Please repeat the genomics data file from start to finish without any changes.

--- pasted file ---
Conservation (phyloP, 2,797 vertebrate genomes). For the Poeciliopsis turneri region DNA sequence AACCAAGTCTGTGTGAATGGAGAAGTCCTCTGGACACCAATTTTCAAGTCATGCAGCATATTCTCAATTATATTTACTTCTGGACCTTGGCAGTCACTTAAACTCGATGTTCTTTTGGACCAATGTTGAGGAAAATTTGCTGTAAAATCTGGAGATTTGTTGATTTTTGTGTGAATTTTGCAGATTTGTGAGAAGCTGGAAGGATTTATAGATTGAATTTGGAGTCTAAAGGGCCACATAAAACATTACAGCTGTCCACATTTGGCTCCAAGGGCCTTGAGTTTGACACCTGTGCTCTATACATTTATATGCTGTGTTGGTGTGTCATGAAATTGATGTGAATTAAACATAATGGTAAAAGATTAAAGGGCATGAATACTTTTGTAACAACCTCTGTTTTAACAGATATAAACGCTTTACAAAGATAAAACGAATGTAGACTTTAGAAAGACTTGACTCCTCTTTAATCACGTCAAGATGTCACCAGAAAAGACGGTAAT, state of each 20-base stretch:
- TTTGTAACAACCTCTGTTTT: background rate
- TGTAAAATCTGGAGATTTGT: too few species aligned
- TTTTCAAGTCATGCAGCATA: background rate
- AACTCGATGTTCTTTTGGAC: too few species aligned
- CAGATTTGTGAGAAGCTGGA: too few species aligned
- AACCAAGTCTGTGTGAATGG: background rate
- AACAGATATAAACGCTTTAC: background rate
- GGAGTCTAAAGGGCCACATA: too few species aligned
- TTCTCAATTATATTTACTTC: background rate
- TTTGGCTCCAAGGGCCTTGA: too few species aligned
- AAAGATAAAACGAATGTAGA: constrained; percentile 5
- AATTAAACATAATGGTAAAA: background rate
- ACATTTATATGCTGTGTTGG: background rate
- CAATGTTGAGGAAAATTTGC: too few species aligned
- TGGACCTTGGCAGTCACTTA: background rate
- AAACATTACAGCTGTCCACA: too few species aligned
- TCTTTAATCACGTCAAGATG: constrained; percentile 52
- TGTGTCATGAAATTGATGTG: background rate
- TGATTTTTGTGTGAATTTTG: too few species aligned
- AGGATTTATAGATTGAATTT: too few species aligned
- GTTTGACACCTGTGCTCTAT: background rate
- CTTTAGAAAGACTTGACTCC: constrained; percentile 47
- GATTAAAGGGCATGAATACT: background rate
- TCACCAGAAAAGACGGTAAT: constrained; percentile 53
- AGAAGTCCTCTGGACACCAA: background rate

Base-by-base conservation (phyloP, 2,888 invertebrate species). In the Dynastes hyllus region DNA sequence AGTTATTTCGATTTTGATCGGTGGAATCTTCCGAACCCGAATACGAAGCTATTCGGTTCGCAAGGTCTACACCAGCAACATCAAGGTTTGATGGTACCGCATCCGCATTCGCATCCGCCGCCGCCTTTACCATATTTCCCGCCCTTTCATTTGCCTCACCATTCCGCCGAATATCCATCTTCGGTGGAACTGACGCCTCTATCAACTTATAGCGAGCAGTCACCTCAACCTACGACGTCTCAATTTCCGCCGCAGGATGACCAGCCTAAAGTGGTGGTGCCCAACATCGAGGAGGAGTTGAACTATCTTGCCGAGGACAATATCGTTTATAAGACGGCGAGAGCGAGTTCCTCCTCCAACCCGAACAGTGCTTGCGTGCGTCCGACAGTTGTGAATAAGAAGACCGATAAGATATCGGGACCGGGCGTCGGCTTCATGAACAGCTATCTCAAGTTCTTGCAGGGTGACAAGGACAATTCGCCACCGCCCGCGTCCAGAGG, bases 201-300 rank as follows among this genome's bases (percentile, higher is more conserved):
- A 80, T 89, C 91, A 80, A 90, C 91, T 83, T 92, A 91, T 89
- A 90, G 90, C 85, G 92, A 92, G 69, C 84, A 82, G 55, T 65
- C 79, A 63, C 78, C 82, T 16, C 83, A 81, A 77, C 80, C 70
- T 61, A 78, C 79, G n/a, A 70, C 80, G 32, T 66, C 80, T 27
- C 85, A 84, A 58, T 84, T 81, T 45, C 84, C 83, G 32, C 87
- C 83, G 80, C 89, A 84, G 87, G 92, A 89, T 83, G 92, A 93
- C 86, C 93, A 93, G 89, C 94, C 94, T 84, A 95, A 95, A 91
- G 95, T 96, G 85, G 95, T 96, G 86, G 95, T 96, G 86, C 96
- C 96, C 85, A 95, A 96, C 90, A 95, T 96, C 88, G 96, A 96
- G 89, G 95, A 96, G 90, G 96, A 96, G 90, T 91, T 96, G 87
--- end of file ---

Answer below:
Conservation (phyloP, 2,797 vertebrate genomes). For the Poeciliopsis turneri region DNA sequence AACCAAGTCTGTGTGAATGGAGAAGTCCTCTGGACACCAATTTTCAAGTCATGCAGCATATTCTCAATTATATTTACTTCTGGACCTTGGCAGTCACTTAAACTCGATGTTCTTTTGGACCAATGTTGAGGAAAATTTGCTGTAAAATCTGGAGATTTGTTGATTTTTGTGTGAATTTTGCAGATTTGTGAGAAGCTGGAAGGATTTATAGATTGAATTTGGAGTCTAAAGGGCCACATAAAACATTACAGCTGTCCACATTTGGCTCCAAGGGCCTTGAGTTTGACACCTGTGCTCTATACATTTATATGCTGTGTTGGTGTGTCATGAAATTGATGTGAATTAAACATAATGGTAAAAGATTAAAGGGCATGAATACTTTTGTAACAACCTCTGTTTTAACAGATATAAACGCTTTACAAAGATAAAACGAATGTAGACTTTAGAAAGACTTGACTCCTCTTTAATCACGTCAAGATGTCACCAGAAAAGACGGTAAT, state of each 20-base stretch:
- TTTGTAACAACCTCTGTTTT: background rate
- TGTAAAATCTGGAGATTTGT: too few species aligned
- TTTTCAAGTCATGCAGCATA: background rate
- AACTCGATGTTCTTTTGGAC: too few species aligned
- CAGATTTGTGAGAAGCTGGA: too few species aligned
- AACCAAGTCTGTGTGAATGG: background rate
- AACAGATATAAACGCTTTAC: background rate
- GGAGTCTAAAGGGCCACATA: too few species aligned
- TTCTCAATTATATTTACTTC: background rate
- TTTGGCTCCAAGGGCCTTGA: too few species aligned
- AAAGATAAAACGAATGTAGA: constrained; percentile 5
- AATTAAACATAATGGTAAAA: background rate
- ACATTTATATGCTGTGTTGG: background rate
- CAATGTTGAGGAAAATTTGC: too few species aligned
- TGGACCTTGGCAGTCACTTA: background rate
- AAACATTACAGCTGTCCACA: too few species aligned
- TCTTTAATCACGTCAAGATG: constrained; percentile 52
- TGTGTCATGAAATTGATGTG: background rate
- TGATTTTTGTGTGAATTTTG: too few species aligned
- AGGATTTATAGATTGAATTT: too few species aligned
- GTTTGACACCTGTGCTCTAT: background rate
- CTTTAGAAAGACTTGACTCC: constrained; percentile 47
- GATTAAAGGGCATGAATACT: background rate
- TCACCAGAAAAGACGGTAAT: constrained; percentile 53
- AGAAGTCCTCTGGACACCAA: background rate

Base-by-base conservation (phyloP, 2,888 invertebrate species). In the Dynastes hyllus region DNA sequence AGTTATTTCGATTTTGATCGGTGGAATCTTCCGAACCCGAATACGAAGCTATTCGGTTCGCAAGGTCTACACCAGCAACATCAAGGTTTGATGGTACCGCATCCGCATTCGCATCCGCCGCCGCCTTTACCATATTTCCCGCCCTTTCATTTGCCTCACCATTCCGCCGAATATCCATCTTCGGTGGAACTGACGCCTCTATCAACTTATAGCGAGCAGTCACCTCAACCTACGACGTCTCAATTTCCGCCGCAGGATGACCAGCCTAAAGTGGTGGTGCCCAACATCGAGGAGGAGTTGAACTATCTTGCCGAGGACAATATCGTTTATAAGACGGCGAGAGCGAGTTCCTCCTCCAACCCGAACAGTGCTTGCGTGCGTCCGACAGTTGTGAATAAGAAGACCGATAAGATATCGGGACCGGGCGTCGGCTTCATGAACAGCTATCTCAAGTTCTTGCAGGGTGACAAGGACAATTCGCCACCGCCCGCGTCCAGAGG, bases 201-300 rank as follows among this genome's bases (percentile, higher is more conserved):
- A 80, T 89, C 91, A 80, A 90, C 91, T 83, T 92, A 91, T 89
- A 90, G 90, C 85, G 92, A 92, G 69, C 84, A 82, G 55, T 65
- C 79, A 63, C 78, C 82, T 16, C 83, A 81, A 77, C 80, C 70
- T 61, A 78, C 79, G n/a, A 70, C 80, G 32, T 66, C 80, T 27
- C 85, A 84, A 58, T 84, T 81, T 45, C 84, C 83, G 32, C 87
- C 83, G 80, C 89, A 84, G 87, G 92, A 89, T 83, G 92, A 93
- C 86, C 93, A 93, G 89, C 94, C 94, T 84, A 95, A 95, A 91
- G 95, T 96, G 85, G 95, T 96, G 86, G 95, T 96, G 86, C 96
- C 96, C 85, A 95, A 96, C 90, A 95, T 96, C 88, G 96, A 96
- G 89, G 95, A 96, G 90, G 96, A 96, G 90, T 91, T 96, G 87